Radio amateurs are inventive people, and though not all of them choose to follow it there is a healthy culture of buildng radio equipment among them. In particular the field of antennas is where you’ll find a lot of their work, because the barrier to entry can be as low as the cost of a reel of wire.
Over the years a number of innovative antenna designs have come from radio amateurs’ experimentation, and it’s one of the more recent we’d like to share with you today following a [Southgate ARC] story about a book describing its theory (Here’s an Amazon link to the book itself). The Poynting Vector antenna has been one of those novel designs on the fringes for a while now, it has been variously described as the “Super-T”, or the “flute”. Its party piece is tiny dimensions, a fraction of the size of a conventional dipole, and it achieves that by the interaction between a magnetic field across the plates of a capacitor in a tuned circuit and the electric field between a very short pair of dipole radiators. The trade-off is that it has an extremely high Q and thus a narrow bandwidth, and since its feeder can become part of its resonant circuit it is notoriously difficult to match to a transmitter. [Alan MacDonald, VE3TET] and [Paul Birke, VE3PVB] have a detailed page on the development of their Poynting antenna which takes the reader through the details of its theory and the development of their practical version.
In the roof space above the room in which this is being written there hangs a traditional dipole for the 20m amateur band. Though it is a very effective antenna given that it is made from a couple of pieces of wire and a ferrite core it takes most of the length of the space, and as we’re sure Hackaday readers with callsigns will agree a relatively tiny alternative is always very welcome.
If antennas are a mystery to you then we’d suggest you read an introduction to antenna basics to get you started.
A frequent complaint you will hear about amateur radio is that it is a chequebook pursuit. Of course you can work the incredible DX if you spend $20k on a high-end radio, big antenna, and associated components. The reality is though that because it’s such a multi-faceted world there are many ways into it of which the operator with the shiny rig is taking only one.
On the commonly used HF and VHF bands at the lower end of the radio spectrum you will definitely find chequebook amateurs of the type described in the previous paragraph. But as you ascend into the microwave bands there are no shiny new radios on the market, so even the well-heeled licensee must plow their own furrow and build their own station.
You might think that this would remain a chequebook operation of a different type, as exotic microwave devices are not always cheap. But in fact these bands have a long history of extremely inexpensive construction, in which skilled design and construction as well as clever re-use of components from satellite TV systems and Doppler radar modules play a part. And it is a project following this path that is our subject today, for [Peter Knol, PA1SDB] has repurposed a modern Doppler radar module as a transmitter for the 10GHz or 3cm amateur band (Google Translate version of Dutch original). The best bit about [Peter]’s project is the price: these modules can be had for only three Euros.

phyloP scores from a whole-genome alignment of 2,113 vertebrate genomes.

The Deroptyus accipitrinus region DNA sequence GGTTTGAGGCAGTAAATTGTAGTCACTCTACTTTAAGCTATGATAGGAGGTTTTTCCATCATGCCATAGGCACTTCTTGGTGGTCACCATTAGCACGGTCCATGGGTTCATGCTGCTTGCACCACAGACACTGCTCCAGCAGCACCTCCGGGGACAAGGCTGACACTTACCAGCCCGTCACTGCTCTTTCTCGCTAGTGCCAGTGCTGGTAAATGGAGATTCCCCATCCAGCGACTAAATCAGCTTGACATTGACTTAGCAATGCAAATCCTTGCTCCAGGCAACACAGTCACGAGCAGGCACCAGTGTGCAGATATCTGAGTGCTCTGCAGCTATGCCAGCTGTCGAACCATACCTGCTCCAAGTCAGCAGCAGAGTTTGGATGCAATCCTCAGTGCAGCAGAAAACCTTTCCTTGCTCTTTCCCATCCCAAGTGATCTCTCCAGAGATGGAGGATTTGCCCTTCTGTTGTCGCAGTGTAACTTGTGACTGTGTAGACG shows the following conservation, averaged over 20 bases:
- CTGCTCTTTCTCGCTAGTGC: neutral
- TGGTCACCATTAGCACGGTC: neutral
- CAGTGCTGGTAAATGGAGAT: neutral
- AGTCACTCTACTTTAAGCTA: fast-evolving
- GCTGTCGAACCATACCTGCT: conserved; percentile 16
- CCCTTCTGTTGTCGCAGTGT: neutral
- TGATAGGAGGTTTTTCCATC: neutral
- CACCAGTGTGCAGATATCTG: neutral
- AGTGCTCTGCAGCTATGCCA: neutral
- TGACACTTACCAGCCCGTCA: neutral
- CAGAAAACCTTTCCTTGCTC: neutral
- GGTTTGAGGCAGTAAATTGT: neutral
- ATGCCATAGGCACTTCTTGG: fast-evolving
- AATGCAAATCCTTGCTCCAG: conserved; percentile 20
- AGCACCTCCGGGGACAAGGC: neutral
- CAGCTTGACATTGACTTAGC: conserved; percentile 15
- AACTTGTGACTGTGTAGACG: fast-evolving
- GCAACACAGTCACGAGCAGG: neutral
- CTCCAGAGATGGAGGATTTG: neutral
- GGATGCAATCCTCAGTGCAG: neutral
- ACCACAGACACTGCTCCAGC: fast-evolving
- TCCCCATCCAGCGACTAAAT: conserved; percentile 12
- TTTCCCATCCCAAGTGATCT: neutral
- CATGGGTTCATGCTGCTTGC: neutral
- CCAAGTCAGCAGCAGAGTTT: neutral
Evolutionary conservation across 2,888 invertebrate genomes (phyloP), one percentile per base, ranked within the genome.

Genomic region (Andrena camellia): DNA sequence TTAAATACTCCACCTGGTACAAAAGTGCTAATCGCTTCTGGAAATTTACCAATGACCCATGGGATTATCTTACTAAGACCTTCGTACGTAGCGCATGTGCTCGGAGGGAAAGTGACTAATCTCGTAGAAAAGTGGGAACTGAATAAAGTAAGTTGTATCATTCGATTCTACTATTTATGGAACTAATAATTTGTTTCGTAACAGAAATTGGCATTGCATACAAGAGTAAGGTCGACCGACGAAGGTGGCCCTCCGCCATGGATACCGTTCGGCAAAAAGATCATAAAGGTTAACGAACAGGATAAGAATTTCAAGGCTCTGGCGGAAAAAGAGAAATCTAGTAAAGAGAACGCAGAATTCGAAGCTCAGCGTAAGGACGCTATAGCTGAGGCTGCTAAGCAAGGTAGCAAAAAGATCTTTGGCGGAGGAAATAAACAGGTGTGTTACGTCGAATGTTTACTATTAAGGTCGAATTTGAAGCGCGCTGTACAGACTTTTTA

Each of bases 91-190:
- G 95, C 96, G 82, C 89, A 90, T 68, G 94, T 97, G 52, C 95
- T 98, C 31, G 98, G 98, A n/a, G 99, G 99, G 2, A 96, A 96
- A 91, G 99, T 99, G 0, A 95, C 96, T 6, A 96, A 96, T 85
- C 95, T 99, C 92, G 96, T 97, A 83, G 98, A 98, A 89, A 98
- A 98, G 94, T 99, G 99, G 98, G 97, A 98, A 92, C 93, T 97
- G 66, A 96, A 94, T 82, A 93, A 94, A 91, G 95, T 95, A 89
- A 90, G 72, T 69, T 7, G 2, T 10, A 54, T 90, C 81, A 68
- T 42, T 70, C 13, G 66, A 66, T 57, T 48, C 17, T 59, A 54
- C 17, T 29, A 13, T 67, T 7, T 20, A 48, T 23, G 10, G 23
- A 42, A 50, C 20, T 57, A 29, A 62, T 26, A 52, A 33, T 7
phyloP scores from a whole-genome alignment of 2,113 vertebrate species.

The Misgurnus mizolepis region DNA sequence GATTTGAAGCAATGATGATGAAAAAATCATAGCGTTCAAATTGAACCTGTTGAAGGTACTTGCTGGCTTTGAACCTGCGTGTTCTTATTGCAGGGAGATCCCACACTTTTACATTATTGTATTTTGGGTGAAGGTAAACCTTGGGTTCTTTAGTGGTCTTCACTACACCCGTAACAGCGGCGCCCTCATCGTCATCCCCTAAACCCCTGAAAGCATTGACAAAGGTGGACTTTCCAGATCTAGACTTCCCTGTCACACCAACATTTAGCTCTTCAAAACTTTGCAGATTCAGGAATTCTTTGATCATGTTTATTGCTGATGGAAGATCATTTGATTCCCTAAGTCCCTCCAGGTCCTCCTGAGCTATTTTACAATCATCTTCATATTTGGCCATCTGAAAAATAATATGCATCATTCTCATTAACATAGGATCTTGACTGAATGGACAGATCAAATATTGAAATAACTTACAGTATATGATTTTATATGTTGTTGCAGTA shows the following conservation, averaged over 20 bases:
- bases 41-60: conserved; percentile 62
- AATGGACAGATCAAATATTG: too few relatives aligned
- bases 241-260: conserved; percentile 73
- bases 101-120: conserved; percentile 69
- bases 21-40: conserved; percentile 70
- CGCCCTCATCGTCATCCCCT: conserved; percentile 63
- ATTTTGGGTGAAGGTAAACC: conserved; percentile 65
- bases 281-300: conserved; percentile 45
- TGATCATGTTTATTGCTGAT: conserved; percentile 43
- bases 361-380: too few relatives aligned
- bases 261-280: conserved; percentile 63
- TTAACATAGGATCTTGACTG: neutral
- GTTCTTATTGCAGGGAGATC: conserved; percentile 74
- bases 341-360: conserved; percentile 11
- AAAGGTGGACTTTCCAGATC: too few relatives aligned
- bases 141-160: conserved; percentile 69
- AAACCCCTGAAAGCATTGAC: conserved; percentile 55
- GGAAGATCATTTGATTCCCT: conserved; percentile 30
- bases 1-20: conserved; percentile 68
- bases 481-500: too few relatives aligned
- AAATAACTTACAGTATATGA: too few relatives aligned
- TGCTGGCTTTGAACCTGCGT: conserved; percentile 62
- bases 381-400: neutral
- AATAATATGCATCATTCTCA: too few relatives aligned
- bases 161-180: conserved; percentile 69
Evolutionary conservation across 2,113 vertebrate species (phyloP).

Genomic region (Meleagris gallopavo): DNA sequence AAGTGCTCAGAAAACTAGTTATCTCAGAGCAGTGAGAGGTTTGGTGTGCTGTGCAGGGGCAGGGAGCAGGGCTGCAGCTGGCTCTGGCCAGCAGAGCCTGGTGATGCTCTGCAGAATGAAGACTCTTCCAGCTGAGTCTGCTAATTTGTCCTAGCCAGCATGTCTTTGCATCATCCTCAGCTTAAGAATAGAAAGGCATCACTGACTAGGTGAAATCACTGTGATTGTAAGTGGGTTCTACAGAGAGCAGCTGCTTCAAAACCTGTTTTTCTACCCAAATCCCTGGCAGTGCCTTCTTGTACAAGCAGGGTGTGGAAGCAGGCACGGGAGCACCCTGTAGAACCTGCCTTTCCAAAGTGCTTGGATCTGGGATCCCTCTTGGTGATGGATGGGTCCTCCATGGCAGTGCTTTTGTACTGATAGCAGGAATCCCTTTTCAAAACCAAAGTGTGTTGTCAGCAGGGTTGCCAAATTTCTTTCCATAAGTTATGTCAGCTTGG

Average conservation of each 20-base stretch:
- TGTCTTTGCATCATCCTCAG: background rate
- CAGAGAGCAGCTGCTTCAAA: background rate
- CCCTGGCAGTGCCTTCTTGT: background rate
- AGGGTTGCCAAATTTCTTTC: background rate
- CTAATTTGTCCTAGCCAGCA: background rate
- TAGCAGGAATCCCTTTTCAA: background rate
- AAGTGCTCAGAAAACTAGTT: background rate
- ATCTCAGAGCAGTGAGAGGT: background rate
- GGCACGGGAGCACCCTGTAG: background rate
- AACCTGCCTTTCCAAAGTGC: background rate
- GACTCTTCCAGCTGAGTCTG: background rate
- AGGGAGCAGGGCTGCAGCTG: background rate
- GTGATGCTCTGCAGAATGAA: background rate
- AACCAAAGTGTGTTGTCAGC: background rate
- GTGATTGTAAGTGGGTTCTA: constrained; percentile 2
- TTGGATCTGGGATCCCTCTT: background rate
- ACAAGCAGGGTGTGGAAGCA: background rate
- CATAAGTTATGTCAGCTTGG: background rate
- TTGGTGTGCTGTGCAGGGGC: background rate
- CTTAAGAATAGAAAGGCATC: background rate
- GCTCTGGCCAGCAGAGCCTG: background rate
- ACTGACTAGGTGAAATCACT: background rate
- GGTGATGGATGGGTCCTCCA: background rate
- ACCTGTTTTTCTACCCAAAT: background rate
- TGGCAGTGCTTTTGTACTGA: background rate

Years ago a Doppler module would have used a Gunn diode in a waveguide cavity and small horn, usually with an adjacent mixer diode for receiving. Its modern equivalent uses a transistor oscillator on a PCB, with a dielectric resonator and a set of patch antennas. There is also a simple receiver on board, but since [Peter] is using a converted ten-Euro satellite LNB for that task, it is redundant.
He takes us through the process of adjusting the module’s frequency before showing us how to mount it at the prime focus of a parabolic antenna. FM modulation comes via a very old-fashioned transformer in the power feed. He then looks at fitting an SMA connector and using it for more advanced antenna set-ups, before experimenting with the attenuating properties of different substances. All in all this is a fascinating read if you are interested in simple microwave construction.
The result is not the most accomplished 10 GHz station in the world, but it performs adequately for its extremely low price given that he’s logged a 32 km contact with it.
Though we cover our fair share of amateur radio stories here at Hackaday it’s fair to say we haven’t seen many in the microwave bands. If however you think we’ve been remiss in this area, may we point you to our recent coverage of a microwave radio receiver made from diamond?
Via Southgate ARC.
Regular Hackaday readers will be familiar with our convention of putting the name, nickname, or handle of a person in square brackets. We do this to avoid ambiguity as sometimes names and particularly nicknames can take unfamiliar forms that might be confused with other entities referred to in the text. So for example you might see them around [Bart Simpson], or [El Barto]. and occasionally within those brackets you’ll also see a capitalised string of letters and numbers after a name. For example the electronic music pioneer [Bob Moog, K2AMH], which most of you will recognise as an amateur radio callsign.
Every licenced radio amateur is issued one by their country’s radio authority as a unique identifier, think of it as similar to a car licence plate. From within the amateur radio bubble those letters and numbers can convey a significant amount of information about where in the world its user is located, when they received their licence, and even what type of licence they hold, but to outsiders they remain a mysterious and seemingly random string. We’ll now attempt to shed some light on that information, so you too can look at a callsign in a Hackaday piece or anywhere else and have some idea as to its meaning.